To call Jacki Walton's 2011 a tough year would be an understatement.
Since January, she's lost her husband to a heart attack, had breast cancer and cataract surgeries and saw a fire destroy almost everything in her house at the end of August.
You might think that such a year would break someone’s spirit. But Jacki Walton keeps pushing on.
"I don’t want to sit around and dwell on it and feel sorry for myself," she said. "What are you going to do? It is what it is."
The house fire was on Aug. 30, the day before Walton's birthday. She was at her daughter's house celebrating when her niece got a call about the fire. When she rushed back, she saw fire trucks stretching across the block. The fire got so hot that bullets from her husband’s ammunition stash in the house started firing.
She said that the fire was most likely caused by a surge after the power was turned back on (it was off due to Hurricane Irene). Her husband's death in January was also during a time of severe weather, following a snowstorm. Many people would want to take time off, but Walton went back to work as a 911 dispatcher within days each time.
Part of that was because of the unique weather. "They seemed to be happening when everyone else seemed to be having a major crisis too," she said. "That’s when we work."
Her biggest concern with the fire was that everyone in her family was safe. (She lives in the house with her son, his wife and two grandchildren.) Fortunately, everyone was, and a neighbor was able to get their dog out of the house. "That's what I was glad about," she said. "The house can burn down again. I don't care."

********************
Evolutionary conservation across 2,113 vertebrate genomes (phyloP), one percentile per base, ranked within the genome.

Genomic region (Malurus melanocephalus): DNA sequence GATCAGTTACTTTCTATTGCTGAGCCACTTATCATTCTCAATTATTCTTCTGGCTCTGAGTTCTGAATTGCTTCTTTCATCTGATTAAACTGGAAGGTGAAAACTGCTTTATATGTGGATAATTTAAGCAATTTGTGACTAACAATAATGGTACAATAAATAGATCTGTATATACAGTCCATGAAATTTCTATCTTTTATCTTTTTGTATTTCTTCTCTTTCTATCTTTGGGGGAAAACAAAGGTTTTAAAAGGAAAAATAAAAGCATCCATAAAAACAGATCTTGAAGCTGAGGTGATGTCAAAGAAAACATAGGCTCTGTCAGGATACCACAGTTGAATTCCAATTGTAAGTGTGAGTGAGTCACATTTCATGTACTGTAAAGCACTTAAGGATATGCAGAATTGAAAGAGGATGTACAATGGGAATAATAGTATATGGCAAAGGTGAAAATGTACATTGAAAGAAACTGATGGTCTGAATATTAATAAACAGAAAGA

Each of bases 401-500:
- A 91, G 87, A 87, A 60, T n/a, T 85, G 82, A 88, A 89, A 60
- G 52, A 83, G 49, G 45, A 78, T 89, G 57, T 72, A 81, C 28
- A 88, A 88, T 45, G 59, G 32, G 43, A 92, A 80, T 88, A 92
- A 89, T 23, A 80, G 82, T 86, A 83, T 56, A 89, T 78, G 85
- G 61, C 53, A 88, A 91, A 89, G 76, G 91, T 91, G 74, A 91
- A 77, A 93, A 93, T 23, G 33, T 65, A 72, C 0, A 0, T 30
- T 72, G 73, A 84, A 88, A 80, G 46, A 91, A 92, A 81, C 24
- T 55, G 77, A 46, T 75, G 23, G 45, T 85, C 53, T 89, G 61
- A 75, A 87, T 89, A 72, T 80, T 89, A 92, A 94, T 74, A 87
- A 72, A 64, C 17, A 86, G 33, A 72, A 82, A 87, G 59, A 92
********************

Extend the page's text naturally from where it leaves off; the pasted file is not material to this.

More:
The Waltons are staying across the street for now with Kathy and Billy Reardon at 66 Hyacinth Road. The Reardons and the Waltons have a special bond. It was Billy who administered CPR on Jacki’s husband before he passed away, and it was Kathy who ran into the burning Walton house.
“Mr. Reardon came over when you got hurt, and my dad was the one that fixed everything,” said Heather Thomas, Walton’s daughter. “It’s always the Waltons and the Reardons. We’re always connected.”
The Waltons were thankful for the support they got from the community. “I had a lady call me at work who wants to donate bedroom sets and furniture,” said Walton. “The whole block gave us $1,000. It’s overwhelming.”
“People laugh at us,” said Thomas. “They say ‘Why wouldn’t we [help]? You’ve done so much for other people.’”
Walton expects the rebuilding process to take about a year. She’s been in good health and expects to be once the cataract surgery is finished. “Nothing terminal,” she said. “Nothing we can’t fix.”
In the meantime, Walton plans to continue working, which helps keep her going. What helps most of all is her family. “They’re wonderful,” she said. “They’re beautiful.”
For information on a fundraiser planned to benefit Jacki Walton, go here.